Jenkins claims the trial court improperly determined he was a public figure. Weis claims that even if the trial court improperly determined Jenkins was a public figure, its ruling was harmless and thus, should not be disturbed. See Utah R.Civ.P. 61 (1992); Huston v. Lewis, 818 P.2d 531, 533 (Utah 1991); State v. Verde, 770 P.2d 116, 120 (Utah 1989); Steffensen v. Smith's Management Corp., 820 P.2d 482, 489 (Utah App.1992), aff'd, 862 P.2d 1342 (Utah 1993). We agree.

An error is harmful only if there is a "reasonable likelihood that the error affected the outcome of the proceedings." Steffensen, 820 P.2d at 489. The jury found that Weis's statements were true and truth is an absolute defense to a defamation claim. Brehany v. Nordstrom, Inc., 812 P.2d 49, 57 (Utah 1991). Thus, regardless of whether Jenkins is a public figure, if Weis's statements were true, Jenkins has no claim for defamation. Accordingly, a ruling that Jenkins was not a public figure would not have changed the outcome of the trial and any error by the trial court in its public figure ruling would be harmless.

In the middle of Jenkins's public figure argument in his brief, he alleges that all testimony was opinion testimony and was "not supported by any scientific conclusion or expert testimony." The dissent takes this statement and completely recasts Jenkins's public figure argument into a challenge to the sufficiency of evidence supporting the jury verdict that Weis's defamatory statements were true. The dissent states that "Jenkins asserts that there is no evidence" to support the verdict of truth. (Emphasis added.)

That statement is contrary to the assertions that Jenkins makes in his brief albeit in his "public figure" argument. Jenkins asserts in his brief that "it must be pointed out that all testimony [to support the truth of the statements] was opinion and not supported by any scientific conclusion or expert testimony." Further, Jenkins states that "[i]t is beyond the stretch of imagination in reviewing [Weis's] statements to conclude that [the statements] were proven truthful based on the opinions of the witnesses who were called to testify." Jenkins does not say there is no evidence; he says evidence exists but he does not believe it because it is not scientific or expert. 2 Neither Jenkins nor the dissent cites any legal authority to support the conclusion that the jury could not consider testimony of lay persons regarding the truth of the statements. 3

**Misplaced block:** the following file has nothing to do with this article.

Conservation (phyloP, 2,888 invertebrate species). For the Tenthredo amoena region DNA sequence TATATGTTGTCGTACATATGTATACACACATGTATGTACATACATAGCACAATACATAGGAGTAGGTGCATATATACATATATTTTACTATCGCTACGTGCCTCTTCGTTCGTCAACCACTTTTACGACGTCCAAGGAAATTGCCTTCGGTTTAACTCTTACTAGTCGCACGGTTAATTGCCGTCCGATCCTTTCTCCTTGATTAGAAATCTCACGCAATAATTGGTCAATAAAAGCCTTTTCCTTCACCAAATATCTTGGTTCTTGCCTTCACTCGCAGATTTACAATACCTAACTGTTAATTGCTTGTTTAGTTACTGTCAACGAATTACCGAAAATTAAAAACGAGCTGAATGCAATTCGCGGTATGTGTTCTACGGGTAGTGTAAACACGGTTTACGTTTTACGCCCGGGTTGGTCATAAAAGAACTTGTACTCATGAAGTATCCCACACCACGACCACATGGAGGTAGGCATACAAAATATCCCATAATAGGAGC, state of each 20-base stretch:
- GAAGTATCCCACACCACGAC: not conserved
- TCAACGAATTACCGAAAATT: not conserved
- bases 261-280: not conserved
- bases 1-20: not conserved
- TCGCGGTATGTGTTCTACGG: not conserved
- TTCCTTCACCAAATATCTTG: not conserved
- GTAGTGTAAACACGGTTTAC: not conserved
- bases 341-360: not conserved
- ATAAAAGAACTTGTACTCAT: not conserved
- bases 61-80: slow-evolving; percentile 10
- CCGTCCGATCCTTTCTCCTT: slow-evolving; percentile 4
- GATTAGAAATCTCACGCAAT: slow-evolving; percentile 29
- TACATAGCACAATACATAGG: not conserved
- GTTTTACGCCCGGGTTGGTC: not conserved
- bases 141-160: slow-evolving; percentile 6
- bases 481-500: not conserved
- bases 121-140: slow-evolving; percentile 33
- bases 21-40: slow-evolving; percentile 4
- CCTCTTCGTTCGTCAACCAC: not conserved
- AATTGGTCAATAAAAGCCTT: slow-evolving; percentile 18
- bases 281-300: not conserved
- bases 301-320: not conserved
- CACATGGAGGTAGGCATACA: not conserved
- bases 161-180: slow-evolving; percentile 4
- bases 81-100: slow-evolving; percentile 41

Although Jenkins failed to supply us with a transcript of any of the trial proceedings or testimony (an indication that he was not making a direct challenge to the sufficiency of the evidence, because we need a transcript to review the evidence on such a challenge), he did insert in his brief a summary of the trial testimony supporting the truth of Weis's statements. This evidentiary summary was prepared by Weis's counsel in connection with the post-trial motions and is found in the record on appeal. Moreover, in Jenkins's brief he "accepts the summary of the witnesses' testimony which was submitted." Accordingly, we set forth his evidentiary summary in full:

"I hope he's not prone to violence because I really am afraid, of a, you know, not attack on me but my family."

1. Weis testified that she observed Jenkins express anger and rage in her presence.

2. Weis testified that Jenkins verbally abused her secretary at the Department of Financial Institutions.

3. Weis testified that Jenkins publicly accused her of being a criminal at the October, 1986 meeting of the depositors of the failed thrifts.

4. Jenkins and others stated that Jenkins sought the excommunication of Assistant Attorney General Bryce Pettey and attorney Don Allen from the L.D.S. Church.

5. Jenkins sought a criminal investigation of Elaine Weis.

6. Robert Eves testified that Jenkins slandered the title to property his company sought to develop.

7. Weis and George Sutton testified about incidents in which security guards were called to Department of Financial Institutions offices to deal with Jenkins.

8. Weis, Allen and Pettey all testified they feared Jenkins would harm their families.

9. Jenkins called Weis a criminal on the April 1986 KTKK radio broadcast.